We’ve all seen a happy play date turn into a toy tug-of-war. Though it may feel like one child is bullying another by taking toys or hitting, this kind of behavior among toddlers is perfectly natural and developmentally normal. Toddlers are still learning which behaviors are socially acceptable, and many will go through a stage of hitting to express their frustration or wants.
Is It Bullying?
While toddler hitting isn’t a purposefully mean or bullying behavior, it can feel that way to you, especially when your child is the one crying. Many Circle of Moms members who’ve experienced a playground or play date conflict, whether their child was the one who got hit or who did the hitting, say it’s important to intervene when it occurs--but to keep your emotions in check.
What Do I Do?
What’s the best way to intervene? Circle of Moms members have offered up some great tips for responding, both to your toddler and to other parents:
- Supervise playtime. Keep a close eye on playing toddlers so that when one of the children starts being more than a little bit grabby, you can quickly intervene and offer alternatives to aggressive behavior—like taking turns with toys or using words instead of hands to say what they want.
- Respond quickly and calmly, and offer attention to the victim first. A swift, firm, calm response helps teach the child that there are immediate consequences. Try to first offer comfort to the child who has been hit (you don’t want to reward the child who hit with positive attention).
- Use simple statements to explain what your toddler did wrong. When you turn your attention to the child who hit, stay calm and use a low, serious tone of voice to explain that hitting isn’t allowed. Use simple statements like “We don’t hit,” and “Hitting hurts,” and try to avoid using logic or hypothetical questions (“How would you feel if someone hit you?”), which your toddler won’t understand. As Dawn D. sums up in the Toddlers forum: “Get to her level, hold her hands and be stern while explaining, in simple terms, that we don't hit people.”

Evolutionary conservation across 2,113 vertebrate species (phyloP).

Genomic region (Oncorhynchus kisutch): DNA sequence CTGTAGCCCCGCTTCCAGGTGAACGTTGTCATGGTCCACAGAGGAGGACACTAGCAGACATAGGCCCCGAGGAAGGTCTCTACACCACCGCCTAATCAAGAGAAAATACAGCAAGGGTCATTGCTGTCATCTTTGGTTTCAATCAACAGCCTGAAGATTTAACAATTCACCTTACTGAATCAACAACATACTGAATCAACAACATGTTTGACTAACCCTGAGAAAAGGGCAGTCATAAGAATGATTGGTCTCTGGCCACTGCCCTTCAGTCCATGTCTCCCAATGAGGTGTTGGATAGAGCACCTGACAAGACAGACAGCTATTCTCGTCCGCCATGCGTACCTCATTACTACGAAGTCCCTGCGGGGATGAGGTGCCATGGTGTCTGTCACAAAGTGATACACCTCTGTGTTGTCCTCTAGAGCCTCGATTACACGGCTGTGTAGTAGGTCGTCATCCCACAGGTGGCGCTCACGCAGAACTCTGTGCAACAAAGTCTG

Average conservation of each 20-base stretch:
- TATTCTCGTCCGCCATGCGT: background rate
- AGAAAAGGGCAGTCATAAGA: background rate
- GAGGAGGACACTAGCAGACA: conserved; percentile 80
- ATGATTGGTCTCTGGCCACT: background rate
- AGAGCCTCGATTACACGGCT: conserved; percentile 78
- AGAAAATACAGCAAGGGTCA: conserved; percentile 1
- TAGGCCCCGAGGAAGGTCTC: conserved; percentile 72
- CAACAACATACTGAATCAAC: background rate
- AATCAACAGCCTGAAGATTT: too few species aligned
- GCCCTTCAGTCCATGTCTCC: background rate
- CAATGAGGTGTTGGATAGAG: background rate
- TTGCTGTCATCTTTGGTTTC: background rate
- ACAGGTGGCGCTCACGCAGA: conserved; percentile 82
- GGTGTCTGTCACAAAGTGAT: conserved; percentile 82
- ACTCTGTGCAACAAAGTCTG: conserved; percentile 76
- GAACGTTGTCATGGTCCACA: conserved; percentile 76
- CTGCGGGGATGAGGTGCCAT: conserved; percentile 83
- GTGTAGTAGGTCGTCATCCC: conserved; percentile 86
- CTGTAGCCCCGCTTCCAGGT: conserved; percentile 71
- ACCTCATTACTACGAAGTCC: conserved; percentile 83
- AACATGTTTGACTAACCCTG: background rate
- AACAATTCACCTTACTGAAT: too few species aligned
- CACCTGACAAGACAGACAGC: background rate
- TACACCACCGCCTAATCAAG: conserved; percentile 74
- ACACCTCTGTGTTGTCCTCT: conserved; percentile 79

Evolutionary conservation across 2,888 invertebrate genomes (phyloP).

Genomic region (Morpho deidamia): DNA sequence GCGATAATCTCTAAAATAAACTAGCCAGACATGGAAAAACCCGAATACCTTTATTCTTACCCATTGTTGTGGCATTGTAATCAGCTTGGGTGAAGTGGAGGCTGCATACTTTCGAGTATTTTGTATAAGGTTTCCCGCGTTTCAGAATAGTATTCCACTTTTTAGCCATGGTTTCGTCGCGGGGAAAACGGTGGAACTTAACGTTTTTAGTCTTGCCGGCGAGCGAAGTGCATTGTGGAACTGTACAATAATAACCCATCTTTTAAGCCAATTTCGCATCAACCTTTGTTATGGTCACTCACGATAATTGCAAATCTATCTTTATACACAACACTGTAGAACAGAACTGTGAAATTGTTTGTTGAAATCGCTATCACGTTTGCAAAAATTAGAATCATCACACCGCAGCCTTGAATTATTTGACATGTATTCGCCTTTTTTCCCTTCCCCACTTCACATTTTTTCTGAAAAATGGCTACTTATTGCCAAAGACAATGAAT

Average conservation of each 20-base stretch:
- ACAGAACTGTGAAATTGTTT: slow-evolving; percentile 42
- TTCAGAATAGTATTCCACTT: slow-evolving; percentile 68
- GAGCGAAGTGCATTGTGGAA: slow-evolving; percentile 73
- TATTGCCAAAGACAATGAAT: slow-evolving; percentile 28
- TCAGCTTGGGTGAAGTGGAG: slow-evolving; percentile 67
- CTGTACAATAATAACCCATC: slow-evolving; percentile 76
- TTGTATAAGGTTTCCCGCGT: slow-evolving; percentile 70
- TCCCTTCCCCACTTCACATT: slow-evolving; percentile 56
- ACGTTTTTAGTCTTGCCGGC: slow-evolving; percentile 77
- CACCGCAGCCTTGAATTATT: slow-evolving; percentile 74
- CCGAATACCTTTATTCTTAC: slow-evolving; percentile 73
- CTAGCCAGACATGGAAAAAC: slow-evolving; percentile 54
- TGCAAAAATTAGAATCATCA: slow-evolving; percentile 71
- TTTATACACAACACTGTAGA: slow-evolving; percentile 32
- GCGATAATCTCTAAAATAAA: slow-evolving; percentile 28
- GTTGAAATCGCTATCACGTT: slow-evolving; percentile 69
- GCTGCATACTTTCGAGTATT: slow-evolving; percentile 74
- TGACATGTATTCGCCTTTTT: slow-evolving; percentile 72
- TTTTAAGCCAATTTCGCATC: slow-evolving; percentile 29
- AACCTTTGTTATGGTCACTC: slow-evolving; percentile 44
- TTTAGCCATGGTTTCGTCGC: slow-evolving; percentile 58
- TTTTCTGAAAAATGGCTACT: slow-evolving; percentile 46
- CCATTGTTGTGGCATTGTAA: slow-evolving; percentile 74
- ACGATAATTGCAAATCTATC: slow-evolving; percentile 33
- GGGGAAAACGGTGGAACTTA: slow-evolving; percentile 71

- Focus on empathetic actions, not spoken apologies. Instead of forcing a spoken apology from the child, you can teach empathy by focusing on how the other child is hurt. The hitter can help comfort the other child with a blanket, Band-Aid, or a toy. Then separate the children; the child will learn that hitting means losing the chance to play with the friend.
- Suggest alternative behavior. As Kayliecia C. suggests in the Toddler Moms community, “If your toddler is hitting to make a point or out of frustration, help him explore other options to solve the problem. If he hits a playmate that takes a toy, show him how to use words to get the toy back.” You can also tell your child ask you or another adult for help.
- Talk to the other parent without assigning blame. Parents often disagree over whether it’s okay to discipline someone else’s child. If hitting is happening at your child’s play dates, talk to the other parent without being accusatory or confrontational. Hitting is perfectly normal toddler behavior, so it doesn’t help to blame either the parent or the child. Still, every parent should feel confident that their child will be safe at a play date, and you should confirm that parents will intervene if aggressive behavior escalates.
Looking for more toddler behavior advice? Got a great tip we missed?
For more advice on toddler behaviors, try exploring the Circle of Moms communities like Toddlers and Toddler Moms (each has over 300,000 moms as members!). You can also search the site for toddler-related threads on hitting, biting, and temper tantrums.